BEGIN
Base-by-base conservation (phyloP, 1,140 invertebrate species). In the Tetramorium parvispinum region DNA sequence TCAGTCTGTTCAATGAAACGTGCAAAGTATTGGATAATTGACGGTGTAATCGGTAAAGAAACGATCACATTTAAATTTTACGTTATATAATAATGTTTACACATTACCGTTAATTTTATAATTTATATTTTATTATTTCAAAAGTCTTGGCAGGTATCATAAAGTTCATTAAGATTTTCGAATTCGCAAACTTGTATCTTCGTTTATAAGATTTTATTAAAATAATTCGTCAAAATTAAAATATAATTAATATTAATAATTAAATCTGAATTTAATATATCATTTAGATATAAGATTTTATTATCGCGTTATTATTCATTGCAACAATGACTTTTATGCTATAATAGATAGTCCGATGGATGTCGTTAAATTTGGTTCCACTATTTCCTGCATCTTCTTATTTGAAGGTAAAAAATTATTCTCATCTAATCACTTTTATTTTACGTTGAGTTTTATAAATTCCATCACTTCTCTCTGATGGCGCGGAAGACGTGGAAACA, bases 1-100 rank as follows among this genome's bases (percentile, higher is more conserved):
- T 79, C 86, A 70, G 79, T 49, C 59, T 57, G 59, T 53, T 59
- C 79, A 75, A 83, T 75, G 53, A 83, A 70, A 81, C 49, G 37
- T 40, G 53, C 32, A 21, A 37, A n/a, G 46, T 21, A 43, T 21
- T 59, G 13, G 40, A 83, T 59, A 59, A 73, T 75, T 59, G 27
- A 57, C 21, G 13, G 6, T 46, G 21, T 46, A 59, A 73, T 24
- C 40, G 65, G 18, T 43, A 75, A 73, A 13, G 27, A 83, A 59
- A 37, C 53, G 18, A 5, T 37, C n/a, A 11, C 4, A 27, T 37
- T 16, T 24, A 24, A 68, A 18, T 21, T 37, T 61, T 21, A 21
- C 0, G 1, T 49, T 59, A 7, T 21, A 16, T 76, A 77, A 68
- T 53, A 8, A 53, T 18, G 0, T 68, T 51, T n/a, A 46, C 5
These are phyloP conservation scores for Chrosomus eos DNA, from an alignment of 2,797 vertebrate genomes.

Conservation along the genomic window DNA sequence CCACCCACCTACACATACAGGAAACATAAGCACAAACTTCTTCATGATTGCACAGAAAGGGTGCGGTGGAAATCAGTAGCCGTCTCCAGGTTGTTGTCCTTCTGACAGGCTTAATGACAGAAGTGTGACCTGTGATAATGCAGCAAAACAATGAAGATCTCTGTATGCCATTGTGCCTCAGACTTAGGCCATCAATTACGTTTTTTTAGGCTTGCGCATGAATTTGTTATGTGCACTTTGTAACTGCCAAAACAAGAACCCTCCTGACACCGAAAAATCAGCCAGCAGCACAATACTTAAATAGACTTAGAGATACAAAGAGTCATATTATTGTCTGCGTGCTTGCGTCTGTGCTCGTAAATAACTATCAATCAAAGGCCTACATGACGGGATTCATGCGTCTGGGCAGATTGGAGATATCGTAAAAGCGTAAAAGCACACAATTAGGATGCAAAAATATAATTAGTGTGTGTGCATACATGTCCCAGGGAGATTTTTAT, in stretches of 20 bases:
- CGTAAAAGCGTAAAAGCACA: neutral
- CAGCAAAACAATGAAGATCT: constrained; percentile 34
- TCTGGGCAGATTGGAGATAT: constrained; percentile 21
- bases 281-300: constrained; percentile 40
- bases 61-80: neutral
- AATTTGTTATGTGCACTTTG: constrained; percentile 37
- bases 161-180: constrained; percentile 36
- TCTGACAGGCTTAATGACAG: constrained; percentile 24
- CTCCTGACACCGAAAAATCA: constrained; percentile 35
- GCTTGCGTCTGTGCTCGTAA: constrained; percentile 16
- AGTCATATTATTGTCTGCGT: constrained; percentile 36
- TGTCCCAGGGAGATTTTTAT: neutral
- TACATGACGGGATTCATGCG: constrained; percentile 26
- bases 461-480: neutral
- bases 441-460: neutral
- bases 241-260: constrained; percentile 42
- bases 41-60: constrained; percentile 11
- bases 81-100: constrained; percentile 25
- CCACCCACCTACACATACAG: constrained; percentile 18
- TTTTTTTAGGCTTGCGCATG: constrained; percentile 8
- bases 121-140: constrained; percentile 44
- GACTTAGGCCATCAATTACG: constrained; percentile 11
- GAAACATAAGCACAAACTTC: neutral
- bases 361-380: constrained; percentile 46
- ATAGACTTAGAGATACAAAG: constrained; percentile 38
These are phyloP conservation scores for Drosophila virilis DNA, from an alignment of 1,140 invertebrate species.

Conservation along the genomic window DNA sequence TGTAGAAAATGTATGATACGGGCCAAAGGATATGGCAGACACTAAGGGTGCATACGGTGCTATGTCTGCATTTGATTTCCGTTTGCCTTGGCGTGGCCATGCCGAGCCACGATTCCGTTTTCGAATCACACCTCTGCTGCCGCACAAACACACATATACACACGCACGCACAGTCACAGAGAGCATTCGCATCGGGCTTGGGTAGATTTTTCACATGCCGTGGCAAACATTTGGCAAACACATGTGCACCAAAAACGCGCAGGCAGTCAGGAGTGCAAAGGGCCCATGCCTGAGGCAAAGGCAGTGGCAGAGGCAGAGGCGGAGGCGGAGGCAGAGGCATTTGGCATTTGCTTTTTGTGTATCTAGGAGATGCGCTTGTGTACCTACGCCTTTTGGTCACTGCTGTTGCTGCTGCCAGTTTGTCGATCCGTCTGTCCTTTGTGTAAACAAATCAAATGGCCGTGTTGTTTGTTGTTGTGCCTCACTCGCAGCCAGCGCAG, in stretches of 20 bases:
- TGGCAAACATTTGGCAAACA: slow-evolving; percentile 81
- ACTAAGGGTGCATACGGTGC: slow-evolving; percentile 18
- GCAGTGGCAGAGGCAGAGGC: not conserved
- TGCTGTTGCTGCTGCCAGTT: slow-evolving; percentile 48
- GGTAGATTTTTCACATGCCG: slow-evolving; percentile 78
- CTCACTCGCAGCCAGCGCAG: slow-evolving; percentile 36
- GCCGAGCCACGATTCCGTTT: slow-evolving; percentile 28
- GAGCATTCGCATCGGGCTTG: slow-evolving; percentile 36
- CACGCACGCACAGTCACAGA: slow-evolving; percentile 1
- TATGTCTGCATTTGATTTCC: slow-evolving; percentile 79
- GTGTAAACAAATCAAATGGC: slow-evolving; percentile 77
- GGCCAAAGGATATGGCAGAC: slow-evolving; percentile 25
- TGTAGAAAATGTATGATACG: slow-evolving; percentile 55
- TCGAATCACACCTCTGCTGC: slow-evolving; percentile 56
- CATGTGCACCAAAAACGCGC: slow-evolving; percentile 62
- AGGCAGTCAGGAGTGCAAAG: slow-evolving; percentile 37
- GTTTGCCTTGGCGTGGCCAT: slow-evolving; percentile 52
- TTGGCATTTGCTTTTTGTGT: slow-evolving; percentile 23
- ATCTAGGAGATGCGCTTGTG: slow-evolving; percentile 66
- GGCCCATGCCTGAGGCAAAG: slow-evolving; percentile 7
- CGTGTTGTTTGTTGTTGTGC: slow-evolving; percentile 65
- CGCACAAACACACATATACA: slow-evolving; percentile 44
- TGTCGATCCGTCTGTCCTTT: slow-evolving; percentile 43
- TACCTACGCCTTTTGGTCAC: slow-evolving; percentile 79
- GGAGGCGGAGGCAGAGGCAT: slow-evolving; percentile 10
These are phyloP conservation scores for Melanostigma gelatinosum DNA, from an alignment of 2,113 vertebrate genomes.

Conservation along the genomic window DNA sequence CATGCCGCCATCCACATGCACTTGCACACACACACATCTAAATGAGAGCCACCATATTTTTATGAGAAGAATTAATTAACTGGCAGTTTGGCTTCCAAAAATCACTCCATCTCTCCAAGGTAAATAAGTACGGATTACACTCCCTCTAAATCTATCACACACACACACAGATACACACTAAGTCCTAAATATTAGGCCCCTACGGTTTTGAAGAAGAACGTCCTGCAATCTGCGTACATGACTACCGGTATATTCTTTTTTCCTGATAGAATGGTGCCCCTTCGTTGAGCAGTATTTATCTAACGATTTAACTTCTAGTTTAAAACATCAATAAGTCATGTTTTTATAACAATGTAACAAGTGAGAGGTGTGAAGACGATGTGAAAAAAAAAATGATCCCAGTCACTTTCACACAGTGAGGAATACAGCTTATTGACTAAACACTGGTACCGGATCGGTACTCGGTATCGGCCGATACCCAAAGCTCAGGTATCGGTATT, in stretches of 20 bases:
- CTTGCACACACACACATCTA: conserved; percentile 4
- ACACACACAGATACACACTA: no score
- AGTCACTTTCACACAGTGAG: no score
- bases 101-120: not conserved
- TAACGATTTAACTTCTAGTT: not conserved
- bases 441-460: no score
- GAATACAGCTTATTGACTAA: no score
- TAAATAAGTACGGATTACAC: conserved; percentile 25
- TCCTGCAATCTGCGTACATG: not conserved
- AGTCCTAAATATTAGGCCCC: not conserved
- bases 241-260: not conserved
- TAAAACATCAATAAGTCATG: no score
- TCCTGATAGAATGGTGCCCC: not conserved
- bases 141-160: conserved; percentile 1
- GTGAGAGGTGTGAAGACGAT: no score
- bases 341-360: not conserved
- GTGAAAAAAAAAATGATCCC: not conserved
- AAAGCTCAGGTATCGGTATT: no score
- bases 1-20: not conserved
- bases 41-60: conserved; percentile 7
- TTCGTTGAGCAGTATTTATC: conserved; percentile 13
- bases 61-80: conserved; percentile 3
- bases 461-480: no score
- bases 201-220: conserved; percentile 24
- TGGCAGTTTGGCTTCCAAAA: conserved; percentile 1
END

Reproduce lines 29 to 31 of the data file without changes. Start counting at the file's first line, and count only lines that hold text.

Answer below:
- bases 241-260: constrained; percentile 42
- bases 41-60: constrained; percentile 11
- bases 81-100: constrained; percentile 25